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Impressionism by 

 

Studies in impressionism by ; 1986

 

Cézanne by 

 

Cezanne, the early years, 1859-1872by ; 1988

 

 

 

Jul 1–Sep 30, 2018 The Art Institute of Chicago John Singer Sargent and Chicago's Gilded AgeChicago

Jul 3–Oct 7, 2018 The Met Breuer Obsession: Nudes by Klimt, Schiele, and Picasso New York

Jul 7–Sep 30, 2018 The Art Institute of Chicago, The Yoshida Family: Three Generations of Japanese...Chicago

Jul 17–Nov 12, 2018 The Met Fifth Avenue, Devotion to Drawing: The Karen B. Cohen Collection... New York

Jul 22, 2018–Feb 24, 2019 MoMA, Constantin Brancusi Sculpture, New York

 

 

 

First Impressions

In the 1860s increasing numbers of artists, influenced by the Barbizon School, took their paints and canvases out into the French countyside. Painters including the Dutchman Jongkind and Boudin from Honfleur set up their easels on the popular beaches of Normandy. The slightest hint of a brushstroke and confluences of colours created atmospheric impressions. Boudin varied his beach scenes with distinct moods arising from the morning or evening sun. Above all, the ever -changings effects of light and colour on the water became a challenge that was eagerly met. Boudin’s student Monet titled an 1874 view of the harbour at Le Haver Impression, Sunrise. Henceforth, one critic began to mock the group of artists with whim Monet exhibited - and who , like Monet , were excluded from the Salon – as “impressionists.” While the painters who were part of the Salon judged a picture’s value by its motif, for the Impressionists , the picture’s colours and their relationship to each other were of supreme importance .The colour of objects can thus lose significance and fall victim to the general atmospheric impression. The application of colour in recognizable brushstroke shatters the outlines of objects, allowing them to melt into their surroundings, as if illuminated by a shimmering light. Shadows are no linger simpy darkness, but rather patches of blended colour.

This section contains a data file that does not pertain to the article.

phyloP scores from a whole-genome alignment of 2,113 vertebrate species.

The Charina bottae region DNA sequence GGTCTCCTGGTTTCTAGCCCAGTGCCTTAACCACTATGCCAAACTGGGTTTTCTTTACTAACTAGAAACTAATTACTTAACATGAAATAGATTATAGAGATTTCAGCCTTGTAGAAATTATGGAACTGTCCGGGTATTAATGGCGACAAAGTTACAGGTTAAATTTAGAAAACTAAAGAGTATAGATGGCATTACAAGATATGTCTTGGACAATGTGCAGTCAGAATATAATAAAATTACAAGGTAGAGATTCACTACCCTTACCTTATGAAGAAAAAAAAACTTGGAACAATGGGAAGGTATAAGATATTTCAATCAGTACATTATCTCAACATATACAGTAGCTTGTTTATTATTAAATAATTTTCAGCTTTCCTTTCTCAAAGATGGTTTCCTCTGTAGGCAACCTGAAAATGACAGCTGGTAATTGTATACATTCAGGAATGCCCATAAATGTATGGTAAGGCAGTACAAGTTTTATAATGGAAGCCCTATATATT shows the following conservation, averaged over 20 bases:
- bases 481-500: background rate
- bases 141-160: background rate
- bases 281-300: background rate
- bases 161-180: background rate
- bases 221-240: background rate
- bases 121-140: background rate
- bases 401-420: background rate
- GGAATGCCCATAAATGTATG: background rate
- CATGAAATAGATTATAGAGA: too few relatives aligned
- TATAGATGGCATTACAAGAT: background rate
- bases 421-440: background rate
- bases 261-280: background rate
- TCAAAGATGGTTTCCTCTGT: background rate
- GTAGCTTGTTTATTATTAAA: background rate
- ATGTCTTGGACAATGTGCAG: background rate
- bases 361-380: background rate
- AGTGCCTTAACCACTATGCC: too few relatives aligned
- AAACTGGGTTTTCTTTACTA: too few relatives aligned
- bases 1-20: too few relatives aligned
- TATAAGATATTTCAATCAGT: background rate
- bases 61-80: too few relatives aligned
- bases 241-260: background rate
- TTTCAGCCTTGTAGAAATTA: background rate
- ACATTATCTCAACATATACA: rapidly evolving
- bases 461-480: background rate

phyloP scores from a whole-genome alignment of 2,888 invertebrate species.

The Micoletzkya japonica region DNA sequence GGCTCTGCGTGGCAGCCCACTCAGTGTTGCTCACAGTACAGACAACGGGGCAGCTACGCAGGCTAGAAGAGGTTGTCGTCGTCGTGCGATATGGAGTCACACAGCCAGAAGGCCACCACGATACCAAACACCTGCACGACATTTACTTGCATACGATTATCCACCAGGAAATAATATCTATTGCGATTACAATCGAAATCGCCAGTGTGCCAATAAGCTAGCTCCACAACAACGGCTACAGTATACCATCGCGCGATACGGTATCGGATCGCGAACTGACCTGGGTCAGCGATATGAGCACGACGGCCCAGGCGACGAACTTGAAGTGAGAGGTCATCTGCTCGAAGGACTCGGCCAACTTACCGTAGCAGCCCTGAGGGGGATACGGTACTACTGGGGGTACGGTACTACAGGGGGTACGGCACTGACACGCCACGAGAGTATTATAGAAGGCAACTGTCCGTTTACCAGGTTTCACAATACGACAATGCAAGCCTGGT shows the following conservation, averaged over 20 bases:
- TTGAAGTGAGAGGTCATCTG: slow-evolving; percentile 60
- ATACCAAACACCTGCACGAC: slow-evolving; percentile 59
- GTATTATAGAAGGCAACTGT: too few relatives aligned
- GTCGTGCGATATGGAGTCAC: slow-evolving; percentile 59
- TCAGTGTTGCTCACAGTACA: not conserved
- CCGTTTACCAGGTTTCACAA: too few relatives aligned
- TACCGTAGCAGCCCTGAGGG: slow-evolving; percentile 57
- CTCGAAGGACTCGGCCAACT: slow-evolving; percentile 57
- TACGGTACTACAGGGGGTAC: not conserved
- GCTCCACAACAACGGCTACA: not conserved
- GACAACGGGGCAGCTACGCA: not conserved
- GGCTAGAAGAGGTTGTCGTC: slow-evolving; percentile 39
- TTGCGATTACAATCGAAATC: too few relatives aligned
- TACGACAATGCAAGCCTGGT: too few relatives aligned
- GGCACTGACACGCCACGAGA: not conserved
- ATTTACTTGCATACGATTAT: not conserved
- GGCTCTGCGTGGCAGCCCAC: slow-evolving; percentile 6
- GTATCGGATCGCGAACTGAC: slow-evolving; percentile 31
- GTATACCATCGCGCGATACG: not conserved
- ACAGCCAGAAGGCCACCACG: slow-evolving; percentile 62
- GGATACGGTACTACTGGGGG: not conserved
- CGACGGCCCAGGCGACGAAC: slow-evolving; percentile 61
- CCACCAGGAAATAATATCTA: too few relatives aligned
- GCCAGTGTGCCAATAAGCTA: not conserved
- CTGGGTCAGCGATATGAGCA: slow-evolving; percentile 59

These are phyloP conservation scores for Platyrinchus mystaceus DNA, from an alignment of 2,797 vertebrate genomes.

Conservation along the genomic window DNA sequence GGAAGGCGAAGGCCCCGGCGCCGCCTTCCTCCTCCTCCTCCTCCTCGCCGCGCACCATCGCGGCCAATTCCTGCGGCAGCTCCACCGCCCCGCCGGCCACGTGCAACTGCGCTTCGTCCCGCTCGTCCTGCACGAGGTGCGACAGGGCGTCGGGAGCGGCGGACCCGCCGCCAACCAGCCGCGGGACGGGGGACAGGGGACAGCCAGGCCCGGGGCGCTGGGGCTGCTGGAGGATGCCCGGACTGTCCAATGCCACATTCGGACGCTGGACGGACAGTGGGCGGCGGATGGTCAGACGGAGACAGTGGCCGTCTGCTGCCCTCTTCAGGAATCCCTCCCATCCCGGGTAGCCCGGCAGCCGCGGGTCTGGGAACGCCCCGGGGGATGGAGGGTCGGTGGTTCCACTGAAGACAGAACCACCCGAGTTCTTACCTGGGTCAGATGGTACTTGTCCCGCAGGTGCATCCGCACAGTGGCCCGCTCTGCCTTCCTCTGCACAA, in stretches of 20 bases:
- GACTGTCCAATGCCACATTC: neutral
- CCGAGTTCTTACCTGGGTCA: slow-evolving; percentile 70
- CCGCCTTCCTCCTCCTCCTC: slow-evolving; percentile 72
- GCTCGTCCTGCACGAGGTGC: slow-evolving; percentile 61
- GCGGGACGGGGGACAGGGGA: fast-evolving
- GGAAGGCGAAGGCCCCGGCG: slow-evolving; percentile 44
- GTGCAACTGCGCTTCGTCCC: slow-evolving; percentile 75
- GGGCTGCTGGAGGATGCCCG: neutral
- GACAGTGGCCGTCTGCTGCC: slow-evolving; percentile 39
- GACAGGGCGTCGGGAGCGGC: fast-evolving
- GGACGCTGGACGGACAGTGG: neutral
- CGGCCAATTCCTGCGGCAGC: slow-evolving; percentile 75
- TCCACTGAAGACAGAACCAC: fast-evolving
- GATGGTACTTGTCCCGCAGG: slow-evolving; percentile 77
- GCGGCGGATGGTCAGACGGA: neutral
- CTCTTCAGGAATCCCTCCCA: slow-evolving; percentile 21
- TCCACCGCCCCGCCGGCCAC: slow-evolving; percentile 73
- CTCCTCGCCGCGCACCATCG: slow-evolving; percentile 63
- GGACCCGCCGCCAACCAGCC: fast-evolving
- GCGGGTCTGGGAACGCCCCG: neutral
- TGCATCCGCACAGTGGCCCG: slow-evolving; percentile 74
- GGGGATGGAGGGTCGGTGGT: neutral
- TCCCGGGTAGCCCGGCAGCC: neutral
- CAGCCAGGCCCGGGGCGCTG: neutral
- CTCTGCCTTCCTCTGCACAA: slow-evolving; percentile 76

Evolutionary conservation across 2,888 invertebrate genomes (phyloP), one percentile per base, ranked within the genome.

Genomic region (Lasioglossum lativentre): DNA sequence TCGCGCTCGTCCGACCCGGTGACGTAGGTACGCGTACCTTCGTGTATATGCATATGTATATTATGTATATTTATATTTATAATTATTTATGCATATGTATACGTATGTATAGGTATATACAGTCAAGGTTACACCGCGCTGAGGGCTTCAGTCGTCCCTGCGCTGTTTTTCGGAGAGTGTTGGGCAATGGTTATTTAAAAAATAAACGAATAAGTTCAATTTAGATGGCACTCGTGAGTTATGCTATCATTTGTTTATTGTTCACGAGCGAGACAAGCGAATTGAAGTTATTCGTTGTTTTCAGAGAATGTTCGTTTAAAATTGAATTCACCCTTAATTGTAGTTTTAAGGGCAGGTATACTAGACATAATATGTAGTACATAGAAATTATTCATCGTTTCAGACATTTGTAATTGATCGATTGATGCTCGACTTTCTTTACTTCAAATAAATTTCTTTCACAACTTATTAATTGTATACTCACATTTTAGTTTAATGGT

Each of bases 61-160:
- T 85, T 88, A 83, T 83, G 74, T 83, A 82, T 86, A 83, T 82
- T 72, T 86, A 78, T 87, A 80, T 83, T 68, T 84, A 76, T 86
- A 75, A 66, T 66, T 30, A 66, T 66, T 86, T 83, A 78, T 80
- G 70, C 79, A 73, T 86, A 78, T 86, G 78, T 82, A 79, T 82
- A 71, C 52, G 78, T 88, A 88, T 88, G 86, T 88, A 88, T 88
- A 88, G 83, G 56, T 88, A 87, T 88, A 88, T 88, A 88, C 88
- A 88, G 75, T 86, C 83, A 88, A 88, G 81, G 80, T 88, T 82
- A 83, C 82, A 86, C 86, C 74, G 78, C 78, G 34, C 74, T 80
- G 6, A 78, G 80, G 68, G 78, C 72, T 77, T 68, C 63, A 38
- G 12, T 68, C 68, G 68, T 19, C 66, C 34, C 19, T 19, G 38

Claude Monet , Impression, Soleil Levant, 1872, Oil on canvas , 48 × 63 cm, Musée Marmottan Monet

 

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